The next day we headed out of Tongren to go to our third destination: Gharong Village. This might have been my favorite activity of the entire trip despite the fact that…it was Yom Kippur! It definitely would have been 10x more enjoyable if I hadn’t been fasting/unable to drink water all day and had a non-injured leg but that in itself was quite the experience to try and explain to a Tibetan host mother who spoke zero English or Chinese. Luckily our guide had informed her ahead of time that me and another Jewish student wouldn’t be eating/drinking that day since it was a holiday, so hopefully she wasn’t too offended. When we were in the village we first settled in with our host families. The four other students with me had quite an experience trying to communicate. I don’t know if I’ve ever been in a situation where it was so hard to communicate because not only do you not speak the language but the cultural norms and gestures are not the same. By the end of our time in the village I had certainly learned a lot more Tibetan (especially jiatong: drink tea! and gancuo: eat bread!).
In the village they were in the process of building a monastery for the village. We were incredibly lucky and helped out for part of the day. I spent a little time helping paint the inside of the monastery but also spent a large majority of my time outside laying stones in the sidewalk aka in “cement” made out of dirt and yak fertilizer. Yes, you read that right. It was really incredible though because these villagers have none of the modern technology we’re used to using in the United States (for example they carry probably 50 lbs of stones on their backs in just a bamboo basket) and yet they are so happy to do it.They were especially happy to have us there and kept asking us our names (mostly because this was the extent of our knowledge of the Tibetan language). I really enjoyed helping out at the village because we got to just interact with the Tibetans at a very basic level and they were clearly so happy to have us there despite our inability to communicate fully.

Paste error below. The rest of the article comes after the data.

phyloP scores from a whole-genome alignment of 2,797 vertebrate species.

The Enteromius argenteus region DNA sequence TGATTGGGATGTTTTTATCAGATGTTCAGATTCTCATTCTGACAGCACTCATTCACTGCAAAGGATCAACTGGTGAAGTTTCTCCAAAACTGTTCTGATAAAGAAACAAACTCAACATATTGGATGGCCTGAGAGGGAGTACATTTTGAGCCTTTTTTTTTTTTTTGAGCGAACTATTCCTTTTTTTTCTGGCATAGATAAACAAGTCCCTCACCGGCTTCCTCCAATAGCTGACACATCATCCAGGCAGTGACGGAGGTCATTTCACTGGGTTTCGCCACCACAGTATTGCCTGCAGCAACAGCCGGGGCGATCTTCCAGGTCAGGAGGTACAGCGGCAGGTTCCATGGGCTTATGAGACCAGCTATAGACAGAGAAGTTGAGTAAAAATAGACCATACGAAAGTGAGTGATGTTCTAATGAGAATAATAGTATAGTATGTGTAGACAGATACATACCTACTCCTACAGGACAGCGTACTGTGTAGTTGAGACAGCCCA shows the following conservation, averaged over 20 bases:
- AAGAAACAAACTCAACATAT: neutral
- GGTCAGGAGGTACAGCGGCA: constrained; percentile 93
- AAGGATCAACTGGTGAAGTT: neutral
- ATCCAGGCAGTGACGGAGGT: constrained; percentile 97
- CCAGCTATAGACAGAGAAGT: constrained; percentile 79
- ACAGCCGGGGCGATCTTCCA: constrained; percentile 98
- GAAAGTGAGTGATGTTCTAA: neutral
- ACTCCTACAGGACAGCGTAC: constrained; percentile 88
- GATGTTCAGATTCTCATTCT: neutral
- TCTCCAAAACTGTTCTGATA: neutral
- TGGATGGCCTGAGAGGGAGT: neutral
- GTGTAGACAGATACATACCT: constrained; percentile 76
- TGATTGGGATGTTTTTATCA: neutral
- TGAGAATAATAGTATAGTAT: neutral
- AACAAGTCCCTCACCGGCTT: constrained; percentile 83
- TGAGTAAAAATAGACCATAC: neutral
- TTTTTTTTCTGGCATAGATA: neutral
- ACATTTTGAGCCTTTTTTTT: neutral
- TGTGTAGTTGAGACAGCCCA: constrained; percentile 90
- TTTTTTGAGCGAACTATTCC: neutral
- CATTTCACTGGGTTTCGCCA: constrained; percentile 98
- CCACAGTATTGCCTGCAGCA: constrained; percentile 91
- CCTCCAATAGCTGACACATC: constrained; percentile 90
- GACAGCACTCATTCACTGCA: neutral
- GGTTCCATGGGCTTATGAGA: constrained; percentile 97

The time in Tongren at the school and in Gharong Village was definitely my favorite just because of all the time we were able to spend interacting with the local Tibetan people. The life was so simple and yet incredible to experience a small glimpse of it. In the last part of our trip we headed from Gharong Village to Xining, the capital of Qinghai province.
On our way to Xining we stopped at the Panchen Lama’s birthplace. The Lamas are chosen at a young age through a series of tests to determine that they are in fact the reincarnation of the previous Lama. Because of the delicate situation between China and Tibet though, there has been a lot of problems with the most recent one, who was kidnapped by the government and nobody currently knows where he is. The birthplace itself was rather ordinary but it was really cool to see how holy of a place it was considered.
Once we got to Xining we met with an NGO that works a lot with uniting different organizations in China and Tibet to work on eco tourism, earthquake relief, and education. It was pretty cool to hear about it because NGOs are incredibly rare in China due to the government requirements that they be linked with a government organization. While in Xining we also met with the Canadian Tongka painter I talked about earlier. On our second to last day we also took a trip to Qinghai Lake which is the biggest freshwater lake in China. You aren’t actually allowed to swim in the lake because it’s really religious and they “bury” (aka drop) a bunch of bodies in the lake. Surprisingly enough this doesn’t hurt the water at all it was a beautiful color of blue. While there we took a nice leisurely 12-15 mile bike ride around the lake. We didn’t go all the way around because I think the lake is something like 60 miles around, but it was mostly flat so it really was a nice bike ride.
I think the time in this city really explains the difference in Tibetan villages and the rest of China. In Xining, everyone spoke Chinese, the signs and food were all in Chinese again. In the Tibetan villages they still are for all intents and purposes still Tibetan. They have absorbed so little Chinese culture it feels like an entirely different country. It’s very easy to simply say that there is a problem between Tibet and China but it’s a totally different situation to actually encounter the people who make up the situation. Overall the trip was an incredibly fascinating glimpse into the lives of a different ethnic group in China and a culture so far removed from American and even Chinese culture.
Extra pictures again: